BENTON HARBOR, Mich. (AP) — A school board in southwestern Michigan is firing back at a plan to close a high school or face complete shutdown of the district , accusing state officials of wanting to take money out of Benton Harbor to benefit nearby white communities.
School trustees invited Gov. Gretchen Whitmer, a Democrat, to a public meeting on June 4 to hear what they call the “full story.” The Whitmer administration, citing the district’s poor finances and weak academic performance, said it wants the board to close the high school as part of a broader plan to improve local K-8 education.
“We can’t set our kids up for failure. It’s time to make a real, meaningful change that will get our students on a path to postsecondary success and economic opportunity,” the Treasury Department said Friday.
Hundreds of high school students would choose another school in the Berrien County area in fall 2020. The district could be dissolved or turned into a charter school system if the school board doesn’t approve.
In a letter dated Monday, the board said it had been working on a new strategy with the Michigan treasury and education departments but that no action was taken. The board also said there are “many elephants in the room” that haven’t been addressed by state officials.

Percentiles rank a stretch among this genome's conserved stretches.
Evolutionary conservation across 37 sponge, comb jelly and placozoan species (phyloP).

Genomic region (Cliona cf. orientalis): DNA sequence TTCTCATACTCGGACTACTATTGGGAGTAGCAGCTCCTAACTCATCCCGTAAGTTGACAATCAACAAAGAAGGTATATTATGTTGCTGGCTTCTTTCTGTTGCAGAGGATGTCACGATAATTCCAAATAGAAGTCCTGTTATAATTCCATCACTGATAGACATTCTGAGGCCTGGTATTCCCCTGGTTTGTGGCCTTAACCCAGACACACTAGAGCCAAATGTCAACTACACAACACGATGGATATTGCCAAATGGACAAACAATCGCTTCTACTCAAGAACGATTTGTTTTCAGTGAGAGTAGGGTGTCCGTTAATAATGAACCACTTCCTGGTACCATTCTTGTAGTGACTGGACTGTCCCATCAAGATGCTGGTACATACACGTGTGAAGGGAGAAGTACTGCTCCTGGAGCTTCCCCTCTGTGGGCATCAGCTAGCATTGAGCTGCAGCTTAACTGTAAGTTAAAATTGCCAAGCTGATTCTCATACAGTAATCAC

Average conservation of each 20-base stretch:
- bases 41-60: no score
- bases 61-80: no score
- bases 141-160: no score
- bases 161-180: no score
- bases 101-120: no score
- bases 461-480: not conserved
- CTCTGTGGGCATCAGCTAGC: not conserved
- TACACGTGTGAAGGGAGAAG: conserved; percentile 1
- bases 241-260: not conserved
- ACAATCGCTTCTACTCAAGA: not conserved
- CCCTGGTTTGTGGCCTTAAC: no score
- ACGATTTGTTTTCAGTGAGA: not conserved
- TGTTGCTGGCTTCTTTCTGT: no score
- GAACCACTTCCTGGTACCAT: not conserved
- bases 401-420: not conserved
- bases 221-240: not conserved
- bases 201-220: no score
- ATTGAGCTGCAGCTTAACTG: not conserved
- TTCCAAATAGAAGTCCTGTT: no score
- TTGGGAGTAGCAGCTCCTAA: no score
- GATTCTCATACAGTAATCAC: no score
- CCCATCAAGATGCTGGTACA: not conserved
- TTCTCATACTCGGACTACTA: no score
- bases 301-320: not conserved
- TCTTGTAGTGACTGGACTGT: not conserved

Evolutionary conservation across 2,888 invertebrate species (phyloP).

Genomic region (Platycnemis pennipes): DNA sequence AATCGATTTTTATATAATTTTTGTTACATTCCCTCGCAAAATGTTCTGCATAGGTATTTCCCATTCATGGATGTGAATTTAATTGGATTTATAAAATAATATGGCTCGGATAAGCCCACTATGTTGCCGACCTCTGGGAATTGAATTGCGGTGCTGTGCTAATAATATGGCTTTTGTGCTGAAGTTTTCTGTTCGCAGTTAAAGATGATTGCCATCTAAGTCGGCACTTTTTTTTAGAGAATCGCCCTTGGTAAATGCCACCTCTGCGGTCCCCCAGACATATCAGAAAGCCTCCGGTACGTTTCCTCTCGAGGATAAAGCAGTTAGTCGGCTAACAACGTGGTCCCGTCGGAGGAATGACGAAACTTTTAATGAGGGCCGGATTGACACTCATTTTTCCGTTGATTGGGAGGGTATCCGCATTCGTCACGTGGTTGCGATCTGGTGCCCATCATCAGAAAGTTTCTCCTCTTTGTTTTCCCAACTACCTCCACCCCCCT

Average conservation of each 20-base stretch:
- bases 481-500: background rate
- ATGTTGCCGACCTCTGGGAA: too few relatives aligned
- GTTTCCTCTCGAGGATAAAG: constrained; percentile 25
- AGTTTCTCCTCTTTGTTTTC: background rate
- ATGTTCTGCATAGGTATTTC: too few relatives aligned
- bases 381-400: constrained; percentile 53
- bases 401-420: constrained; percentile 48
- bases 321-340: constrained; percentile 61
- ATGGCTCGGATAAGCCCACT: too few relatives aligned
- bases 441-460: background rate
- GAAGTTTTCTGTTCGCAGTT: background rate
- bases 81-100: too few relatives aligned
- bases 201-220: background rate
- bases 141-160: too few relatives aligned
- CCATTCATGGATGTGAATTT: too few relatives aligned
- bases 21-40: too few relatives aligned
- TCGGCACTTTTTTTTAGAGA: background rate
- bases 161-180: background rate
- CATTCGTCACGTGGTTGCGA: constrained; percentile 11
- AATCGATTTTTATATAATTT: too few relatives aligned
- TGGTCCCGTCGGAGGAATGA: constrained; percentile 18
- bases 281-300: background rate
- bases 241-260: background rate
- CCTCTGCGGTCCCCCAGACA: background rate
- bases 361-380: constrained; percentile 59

The high school closure is “explicitly a transfer of wealth from an overwhelmingly poor and black community — Benton Harbor — to nearby white, more affluent communities,” the board said, referring to the per-student allowance from Lansing.
The board wondered whether developers were craving valuable school property near Lake Michigan.
“Our community needs to feel that our youth are respected, valued and worth meaningful investment so that they may achieve their tremendous potential,” the board said.
An email seeking comment was sent to the Treasury Department on Tuesday.
The Herald-Palladium said many students and alumni are defending the high school on social media.
“Remove BHHS, you rip the spirit and soul from the body of the community,” business owner Danny Jennings, a 1995 graduate, wrote on Facebook.